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Chronicle

There’s a good movie, and a great idea, buried in the stagey muck that clogs up Chronicle, the latest entry in the “found footage” craze. There are so many of these found footage movies now, I feel like I’m writing about them every week. A movie about three high school kids finding some kind of meteor and absorbing a strange energy that gives then super telekinetic powers is a magnificent idea. But hampering the movie with the idiotic premise that everything is filmed by the characters in an attempt for a new twist on the tiresome fake documentary gimmick is a terrible mistake. There are moments of brilliance, making this a near miss. But the found footage gimmick is so tired and strained that it kills the film. That said, the finale is a real winner. Sneak in for the last 15 minutes of the movie.

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The Descendants

George Clooney delivers another great performance as Matt King, a rich land tycoon living a modest life in Hawaii, trying to get along with his two daughters while his wife is in a coma. Matt finds out some stuff about the wife, and his life takes some interesting turns. Shailene Woodley is excellent here as Matt’s older daughter, as is Amara Miller as the younger one. Robert Forster is both funny and sad as Matt’s bitter fatherin-law, while Matthew Lillard gets a good role as a real estate agent with a secret. Written and directed by Alexander Payne (About Schmidt, Election, Sideways), it’s characteristic of his films. There are lots of good laughs to go with the heavy stuff.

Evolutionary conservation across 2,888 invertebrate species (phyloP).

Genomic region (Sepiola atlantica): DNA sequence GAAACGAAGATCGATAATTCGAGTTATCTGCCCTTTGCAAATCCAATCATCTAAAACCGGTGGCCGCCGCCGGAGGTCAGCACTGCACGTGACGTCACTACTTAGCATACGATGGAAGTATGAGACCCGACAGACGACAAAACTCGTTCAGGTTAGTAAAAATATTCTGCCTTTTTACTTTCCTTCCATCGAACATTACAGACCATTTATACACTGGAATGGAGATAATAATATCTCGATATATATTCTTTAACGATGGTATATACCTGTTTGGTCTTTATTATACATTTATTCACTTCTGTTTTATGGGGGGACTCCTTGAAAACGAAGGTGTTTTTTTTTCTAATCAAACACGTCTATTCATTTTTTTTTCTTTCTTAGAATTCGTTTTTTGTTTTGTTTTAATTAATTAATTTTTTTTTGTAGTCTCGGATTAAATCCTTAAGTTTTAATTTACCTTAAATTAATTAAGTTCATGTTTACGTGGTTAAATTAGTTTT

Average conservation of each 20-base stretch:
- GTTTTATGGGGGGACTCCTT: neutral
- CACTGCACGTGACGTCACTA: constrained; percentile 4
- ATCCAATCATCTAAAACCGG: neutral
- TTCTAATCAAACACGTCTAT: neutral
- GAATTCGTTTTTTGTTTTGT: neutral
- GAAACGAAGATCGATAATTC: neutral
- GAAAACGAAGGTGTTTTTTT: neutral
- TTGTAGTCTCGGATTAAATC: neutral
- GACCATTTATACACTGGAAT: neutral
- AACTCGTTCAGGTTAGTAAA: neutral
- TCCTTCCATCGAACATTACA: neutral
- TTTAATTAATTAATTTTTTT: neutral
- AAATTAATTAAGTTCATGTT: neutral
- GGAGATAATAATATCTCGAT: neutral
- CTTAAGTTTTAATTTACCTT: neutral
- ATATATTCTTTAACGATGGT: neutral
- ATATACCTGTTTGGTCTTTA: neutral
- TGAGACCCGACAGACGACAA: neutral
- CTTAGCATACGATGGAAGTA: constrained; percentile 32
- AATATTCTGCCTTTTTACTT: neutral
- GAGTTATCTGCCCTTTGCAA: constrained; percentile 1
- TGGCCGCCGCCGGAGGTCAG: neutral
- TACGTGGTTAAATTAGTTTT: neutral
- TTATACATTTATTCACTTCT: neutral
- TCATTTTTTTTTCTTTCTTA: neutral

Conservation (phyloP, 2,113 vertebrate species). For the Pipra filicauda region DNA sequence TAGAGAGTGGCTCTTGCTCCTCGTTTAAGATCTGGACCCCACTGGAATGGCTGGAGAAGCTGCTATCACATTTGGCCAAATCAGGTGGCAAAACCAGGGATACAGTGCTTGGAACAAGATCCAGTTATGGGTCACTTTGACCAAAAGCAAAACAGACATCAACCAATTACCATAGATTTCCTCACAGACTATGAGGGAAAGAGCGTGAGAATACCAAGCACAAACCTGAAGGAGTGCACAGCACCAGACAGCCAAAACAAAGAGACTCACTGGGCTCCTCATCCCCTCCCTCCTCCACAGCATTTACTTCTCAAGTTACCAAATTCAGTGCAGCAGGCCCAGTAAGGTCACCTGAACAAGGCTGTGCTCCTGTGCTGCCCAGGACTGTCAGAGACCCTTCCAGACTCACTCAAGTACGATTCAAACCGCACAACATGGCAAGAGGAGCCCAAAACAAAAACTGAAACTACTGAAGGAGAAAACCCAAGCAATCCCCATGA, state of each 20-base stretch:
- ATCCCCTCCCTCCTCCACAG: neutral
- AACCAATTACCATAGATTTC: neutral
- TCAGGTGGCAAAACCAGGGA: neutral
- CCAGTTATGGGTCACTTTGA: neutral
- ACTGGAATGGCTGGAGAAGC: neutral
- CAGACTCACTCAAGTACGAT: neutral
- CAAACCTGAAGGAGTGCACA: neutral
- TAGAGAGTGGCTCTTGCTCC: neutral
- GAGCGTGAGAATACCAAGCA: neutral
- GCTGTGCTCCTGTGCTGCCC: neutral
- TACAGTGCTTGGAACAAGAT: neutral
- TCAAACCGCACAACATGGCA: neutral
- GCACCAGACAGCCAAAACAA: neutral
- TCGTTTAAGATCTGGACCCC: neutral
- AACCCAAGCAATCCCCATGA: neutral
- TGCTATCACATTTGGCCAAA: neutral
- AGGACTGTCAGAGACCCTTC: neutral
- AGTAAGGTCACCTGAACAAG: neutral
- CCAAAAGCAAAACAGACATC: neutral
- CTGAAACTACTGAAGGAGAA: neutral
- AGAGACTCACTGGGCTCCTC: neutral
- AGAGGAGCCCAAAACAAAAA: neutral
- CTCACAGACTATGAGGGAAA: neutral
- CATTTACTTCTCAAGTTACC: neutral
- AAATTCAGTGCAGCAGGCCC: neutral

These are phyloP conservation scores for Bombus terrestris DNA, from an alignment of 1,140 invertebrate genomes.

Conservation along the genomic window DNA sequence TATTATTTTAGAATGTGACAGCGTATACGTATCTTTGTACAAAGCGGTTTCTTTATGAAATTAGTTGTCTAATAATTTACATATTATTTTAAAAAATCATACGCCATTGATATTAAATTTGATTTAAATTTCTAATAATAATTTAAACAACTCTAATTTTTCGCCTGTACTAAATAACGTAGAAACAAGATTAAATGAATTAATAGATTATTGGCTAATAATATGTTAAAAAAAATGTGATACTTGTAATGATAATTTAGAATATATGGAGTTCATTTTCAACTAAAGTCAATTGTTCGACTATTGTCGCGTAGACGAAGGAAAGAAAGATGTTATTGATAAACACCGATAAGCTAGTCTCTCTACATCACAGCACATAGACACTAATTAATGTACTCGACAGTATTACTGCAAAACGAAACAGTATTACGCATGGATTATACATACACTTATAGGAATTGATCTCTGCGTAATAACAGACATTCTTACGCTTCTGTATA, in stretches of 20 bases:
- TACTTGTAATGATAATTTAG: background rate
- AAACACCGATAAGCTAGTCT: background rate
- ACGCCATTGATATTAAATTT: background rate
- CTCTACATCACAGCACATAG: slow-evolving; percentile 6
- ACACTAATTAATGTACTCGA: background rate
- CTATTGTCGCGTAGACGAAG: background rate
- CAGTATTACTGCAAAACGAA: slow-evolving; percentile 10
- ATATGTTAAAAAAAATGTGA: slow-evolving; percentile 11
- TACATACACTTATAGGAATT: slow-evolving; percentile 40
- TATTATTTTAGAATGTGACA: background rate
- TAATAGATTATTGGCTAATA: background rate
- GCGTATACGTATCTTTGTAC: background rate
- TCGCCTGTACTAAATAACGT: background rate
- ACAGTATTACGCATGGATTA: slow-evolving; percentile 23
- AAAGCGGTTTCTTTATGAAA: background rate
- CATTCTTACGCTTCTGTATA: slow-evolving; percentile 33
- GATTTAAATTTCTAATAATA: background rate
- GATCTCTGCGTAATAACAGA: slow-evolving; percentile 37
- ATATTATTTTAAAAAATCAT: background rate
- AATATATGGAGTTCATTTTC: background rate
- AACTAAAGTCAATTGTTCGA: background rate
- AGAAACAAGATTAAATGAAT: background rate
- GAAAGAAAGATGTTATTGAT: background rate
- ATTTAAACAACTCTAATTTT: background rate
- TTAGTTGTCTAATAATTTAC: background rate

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Extremely Loud and Incredibly Close

The latest 9/11 movie is the worst one yet, focusing on an obnoxious kid (Thomas Horn) on a quest to find the lock for a key his father (Tom Hanks) left behind after dying on 9/11. Horn is just impossible to watch, and the plotting is deplorable. Yes, the kid is making his acting debut here, and it’s a demanding role. I’m sorry—he just drove me crazy. Max von Sydow shows up in a silent role and has some fun with it. That’s about the most positive thing I can say about this trash. It wastes decent performances from Hanks and Sandra Bullock.

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The Grey

4

The Iron Lady

Liam Neeson battles nature and puts up a good fight in director Joe Carnahan’s totally absorbing and devastating survival pic. The Grey tells the scary and surprisingly emotional tale of some Alaskan oil drillers who find themselves stranded in the middle of frozen tundra after their plane crashes. There’s scant chance of survival due to lack of food, lack of shelter and lack of time before temperatures drop and people freeze. There’s also the little matter of nasty, evil wolves trying to dismember them as they fight to stay warm and find food. The animals in The Grey have very little in common with White Fang. Actually, they make the werewolf from An American Werewolf in London look like an elderly pug. Frank Grillo, Dermot Mulroney and Joe Anderson all shine in supporting roles, but this is Neeson’s movie, containing some of his best work. Meryl Streep is my pick for 2011’s Best Actress for her incredible, uncanny work as former British Prime Minister Margaret Thatcher in director Phyllida Lloyd’s engaging biopic. Streep disappears into her role. Yes, it’s partly due to excellent makeup work, but it’s mostly due to Streep’s beautifully nuanced performance. She plays Thatcher at many ages, including her recent declining years, and she’s spot on. Her accent is natural, her physicality is perfection. Yes, the film glosses over a lot of the political aspects that made Thatcher controversial. It focuses mainly on Thatcher’s relationship with her husband (played in later years by Jim Broadbent), and her psychological and emotional difficulties in her elder years. This is all about Streep and seeing an actress showing the world how this sort of thing is done right.